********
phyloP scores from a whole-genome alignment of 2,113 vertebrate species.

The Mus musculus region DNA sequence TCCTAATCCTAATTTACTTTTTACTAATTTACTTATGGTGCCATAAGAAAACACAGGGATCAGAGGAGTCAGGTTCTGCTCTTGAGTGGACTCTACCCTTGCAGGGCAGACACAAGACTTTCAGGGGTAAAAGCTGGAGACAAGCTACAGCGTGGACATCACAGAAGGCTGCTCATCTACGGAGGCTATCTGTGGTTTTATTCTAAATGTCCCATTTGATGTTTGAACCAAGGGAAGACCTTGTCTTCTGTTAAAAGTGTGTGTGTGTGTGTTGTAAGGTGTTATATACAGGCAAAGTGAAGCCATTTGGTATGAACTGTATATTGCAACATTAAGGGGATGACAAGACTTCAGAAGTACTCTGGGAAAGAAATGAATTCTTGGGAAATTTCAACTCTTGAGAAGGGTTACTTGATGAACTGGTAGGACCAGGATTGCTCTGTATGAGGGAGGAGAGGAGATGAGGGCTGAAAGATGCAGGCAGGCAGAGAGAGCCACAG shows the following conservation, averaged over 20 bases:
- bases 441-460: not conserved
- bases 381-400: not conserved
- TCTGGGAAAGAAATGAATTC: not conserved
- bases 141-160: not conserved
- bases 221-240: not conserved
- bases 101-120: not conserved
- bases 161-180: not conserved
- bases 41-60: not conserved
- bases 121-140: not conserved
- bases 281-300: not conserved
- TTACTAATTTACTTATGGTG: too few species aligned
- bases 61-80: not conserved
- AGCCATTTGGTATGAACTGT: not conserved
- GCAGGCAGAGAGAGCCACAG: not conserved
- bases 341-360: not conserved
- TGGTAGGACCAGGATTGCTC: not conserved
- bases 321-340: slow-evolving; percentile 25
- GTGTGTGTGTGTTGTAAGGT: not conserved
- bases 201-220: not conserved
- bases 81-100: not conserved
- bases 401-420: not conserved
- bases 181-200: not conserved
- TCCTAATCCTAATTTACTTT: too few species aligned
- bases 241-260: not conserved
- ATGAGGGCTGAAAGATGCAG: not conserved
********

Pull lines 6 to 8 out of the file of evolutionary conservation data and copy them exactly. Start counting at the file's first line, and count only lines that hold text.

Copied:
- bases 141-160: not conserved
- bases 221-240: not conserved
- bases 101-120: not conserved